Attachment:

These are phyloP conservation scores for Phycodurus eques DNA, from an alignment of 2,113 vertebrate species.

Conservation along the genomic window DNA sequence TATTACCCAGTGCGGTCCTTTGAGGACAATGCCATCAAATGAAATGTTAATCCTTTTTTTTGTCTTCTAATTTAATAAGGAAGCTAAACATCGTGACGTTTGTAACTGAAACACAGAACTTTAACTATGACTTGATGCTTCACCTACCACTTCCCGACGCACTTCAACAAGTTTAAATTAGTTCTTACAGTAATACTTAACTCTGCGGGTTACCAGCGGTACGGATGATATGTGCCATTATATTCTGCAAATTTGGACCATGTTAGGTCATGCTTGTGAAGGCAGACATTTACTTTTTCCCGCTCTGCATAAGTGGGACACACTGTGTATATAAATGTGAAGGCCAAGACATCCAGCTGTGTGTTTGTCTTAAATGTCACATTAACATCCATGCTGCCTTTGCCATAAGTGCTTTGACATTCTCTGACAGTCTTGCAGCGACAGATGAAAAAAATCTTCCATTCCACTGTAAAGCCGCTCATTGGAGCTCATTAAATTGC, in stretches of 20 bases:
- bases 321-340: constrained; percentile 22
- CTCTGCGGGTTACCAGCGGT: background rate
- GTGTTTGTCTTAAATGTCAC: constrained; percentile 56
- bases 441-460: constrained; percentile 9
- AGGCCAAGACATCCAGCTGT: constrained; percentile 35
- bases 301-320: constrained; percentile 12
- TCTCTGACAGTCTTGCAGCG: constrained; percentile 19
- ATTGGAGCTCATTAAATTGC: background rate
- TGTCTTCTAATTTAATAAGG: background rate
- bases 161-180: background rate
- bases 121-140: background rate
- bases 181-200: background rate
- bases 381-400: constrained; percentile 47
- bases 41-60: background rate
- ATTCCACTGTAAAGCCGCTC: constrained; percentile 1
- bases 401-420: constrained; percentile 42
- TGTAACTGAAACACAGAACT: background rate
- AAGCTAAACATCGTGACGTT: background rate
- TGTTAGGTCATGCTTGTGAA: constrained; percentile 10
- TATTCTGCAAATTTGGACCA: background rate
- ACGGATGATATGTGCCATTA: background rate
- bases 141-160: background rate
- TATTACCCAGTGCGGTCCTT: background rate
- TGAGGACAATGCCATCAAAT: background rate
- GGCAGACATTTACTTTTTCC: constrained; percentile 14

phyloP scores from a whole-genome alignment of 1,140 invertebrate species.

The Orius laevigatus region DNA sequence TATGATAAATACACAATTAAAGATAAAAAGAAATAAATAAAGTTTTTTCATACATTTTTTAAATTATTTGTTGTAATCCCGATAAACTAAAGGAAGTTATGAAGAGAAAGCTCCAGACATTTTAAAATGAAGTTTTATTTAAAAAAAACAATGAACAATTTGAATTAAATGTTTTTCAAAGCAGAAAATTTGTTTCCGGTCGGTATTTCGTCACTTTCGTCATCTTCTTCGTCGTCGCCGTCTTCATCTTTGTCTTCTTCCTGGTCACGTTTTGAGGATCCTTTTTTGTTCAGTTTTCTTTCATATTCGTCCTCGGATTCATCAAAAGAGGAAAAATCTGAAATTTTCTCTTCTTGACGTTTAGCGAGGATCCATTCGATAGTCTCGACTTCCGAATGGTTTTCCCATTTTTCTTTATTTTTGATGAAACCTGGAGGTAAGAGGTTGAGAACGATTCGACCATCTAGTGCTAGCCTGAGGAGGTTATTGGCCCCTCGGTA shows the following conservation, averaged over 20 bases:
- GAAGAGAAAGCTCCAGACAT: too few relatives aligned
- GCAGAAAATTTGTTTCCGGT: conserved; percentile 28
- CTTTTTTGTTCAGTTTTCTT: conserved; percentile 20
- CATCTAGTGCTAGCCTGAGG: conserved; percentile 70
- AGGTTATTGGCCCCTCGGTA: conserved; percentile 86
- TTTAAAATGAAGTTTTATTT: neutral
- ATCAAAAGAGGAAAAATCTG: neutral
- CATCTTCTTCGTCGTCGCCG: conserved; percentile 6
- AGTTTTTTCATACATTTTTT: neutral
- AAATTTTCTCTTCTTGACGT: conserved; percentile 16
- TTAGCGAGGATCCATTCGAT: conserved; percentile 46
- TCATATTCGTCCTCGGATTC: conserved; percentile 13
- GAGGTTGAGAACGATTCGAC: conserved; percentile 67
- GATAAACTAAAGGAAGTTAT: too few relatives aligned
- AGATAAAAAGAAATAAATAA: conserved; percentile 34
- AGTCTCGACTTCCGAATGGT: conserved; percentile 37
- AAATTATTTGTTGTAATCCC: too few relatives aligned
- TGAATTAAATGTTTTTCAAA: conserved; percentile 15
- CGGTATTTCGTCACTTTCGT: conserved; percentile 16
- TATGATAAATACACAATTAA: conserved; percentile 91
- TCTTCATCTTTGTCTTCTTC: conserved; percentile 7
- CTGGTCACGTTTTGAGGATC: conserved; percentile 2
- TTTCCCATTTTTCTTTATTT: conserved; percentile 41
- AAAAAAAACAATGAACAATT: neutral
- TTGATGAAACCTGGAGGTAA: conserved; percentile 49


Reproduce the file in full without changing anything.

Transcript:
These are phyloP conservation scores for Phycodurus eques DNA, from an alignment of 2,113 vertebrate species.

Conservation along the genomic window DNA sequence TATTACCCAGTGCGGTCCTTTGAGGACAATGCCATCAAATGAAATGTTAATCCTTTTTTTTGTCTTCTAATTTAATAAGGAAGCTAAACATCGTGACGTTTGTAACTGAAACACAGAACTTTAACTATGACTTGATGCTTCACCTACCACTTCCCGACGCACTTCAACAAGTTTAAATTAGTTCTTACAGTAATACTTAACTCTGCGGGTTACCAGCGGTACGGATGATATGTGCCATTATATTCTGCAAATTTGGACCATGTTAGGTCATGCTTGTGAAGGCAGACATTTACTTTTTCCCGCTCTGCATAAGTGGGACACACTGTGTATATAAATGTGAAGGCCAAGACATCCAGCTGTGTGTTTGTCTTAAATGTCACATTAACATCCATGCTGCCTTTGCCATAAGTGCTTTGACATTCTCTGACAGTCTTGCAGCGACAGATGAAAAAAATCTTCCATTCCACTGTAAAGCCGCTCATTGGAGCTCATTAAATTGC, in stretches of 20 bases:
- bases 321-340: constrained; percentile 22
- CTCTGCGGGTTACCAGCGGT: background rate
- GTGTTTGTCTTAAATGTCAC: constrained; percentile 56
- bases 441-460: constrained; percentile 9
- AGGCCAAGACATCCAGCTGT: constrained; percentile 35
- bases 301-320: constrained; percentile 12
- TCTCTGACAGTCTTGCAGCG: constrained; percentile 19
- ATTGGAGCTCATTAAATTGC: background rate
- TGTCTTCTAATTTAATAAGG: background rate
- bases 161-180: background rate
- bases 121-140: background rate
- bases 181-200: background rate
- bases 381-400: constrained; percentile 47
- bases 41-60: background rate
- ATTCCACTGTAAAGCCGCTC: constrained; percentile 1
- bases 401-420: constrained; percentile 42
- TGTAACTGAAACACAGAACT: background rate
- AAGCTAAACATCGTGACGTT: background rate
- TGTTAGGTCATGCTTGTGAA: constrained; percentile 10
- TATTCTGCAAATTTGGACCA: background rate
- ACGGATGATATGTGCCATTA: background rate
- bases 141-160: background rate
- TATTACCCAGTGCGGTCCTT: background rate
- TGAGGACAATGCCATCAAAT: background rate
- GGCAGACATTTACTTTTTCC: constrained; percentile 14

phyloP scores from a whole-genome alignment of 1,140 invertebrate species.

The Orius laevigatus region DNA sequence TATGATAAATACACAATTAAAGATAAAAAGAAATAAATAAAGTTTTTTCATACATTTTTTAAATTATTTGTTGTAATCCCGATAAACTAAAGGAAGTTATGAAGAGAAAGCTCCAGACATTTTAAAATGAAGTTTTATTTAAAAAAAACAATGAACAATTTGAATTAAATGTTTTTCAAAGCAGAAAATTTGTTTCCGGTCGGTATTTCGTCACTTTCGTCATCTTCTTCGTCGTCGCCGTCTTCATCTTTGTCTTCTTCCTGGTCACGTTTTGAGGATCCTTTTTTGTTCAGTTTTCTTTCATATTCGTCCTCGGATTCATCAAAAGAGGAAAAATCTGAAATTTTCTCTTCTTGACGTTTAGCGAGGATCCATTCGATAGTCTCGACTTCCGAATGGTTTTCCCATTTTTCTTTATTTTTGATGAAACCTGGAGGTAAGAGGTTGAGAACGATTCGACCATCTAGTGCTAGCCTGAGGAGGTTATTGGCCCCTCGGTA shows the following conservation, averaged over 20 bases:
- GAAGAGAAAGCTCCAGACAT: too few relatives aligned
- GCAGAAAATTTGTTTCCGGT: conserved; percentile 28
- CTTTTTTGTTCAGTTTTCTT: conserved; percentile 20
- CATCTAGTGCTAGCCTGAGG: conserved; percentile 70
- AGGTTATTGGCCCCTCGGTA: conserved; percentile 86
- TTTAAAATGAAGTTTTATTT: neutral
- ATCAAAAGAGGAAAAATCTG: neutral
- CATCTTCTTCGTCGTCGCCG: conserved; percentile 6
- AGTTTTTTCATACATTTTTT: neutral
- AAATTTTCTCTTCTTGACGT: conserved; percentile 16
- TTAGCGAGGATCCATTCGAT: conserved; percentile 46
- TCATATTCGTCCTCGGATTC: conserved; percentile 13
- GAGGTTGAGAACGATTCGAC: conserved; percentile 67
- GATAAACTAAAGGAAGTTAT: too few relatives aligned
- AGATAAAAAGAAATAAATAA: conserved; percentile 34
- AGTCTCGACTTCCGAATGGT: conserved; percentile 37
- AAATTATTTGTTGTAATCCC: too few relatives aligned
- TGAATTAAATGTTTTTCAAA: conserved; percentile 15
- CGGTATTTCGTCACTTTCGT: conserved; percentile 16
- TATGATAAATACACAATTAA: conserved; percentile 91
- TCTTCATCTTTGTCTTCTTC: conserved; percentile 7
- CTGGTCACGTTTTGAGGATC: conserved; percentile 2
- TTTCCCATTTTTCTTTATTT: conserved; percentile 41
- AAAAAAAACAATGAACAATT: neutral
- TTGATGAAACCTGGAGGTAA: conserved; percentile 49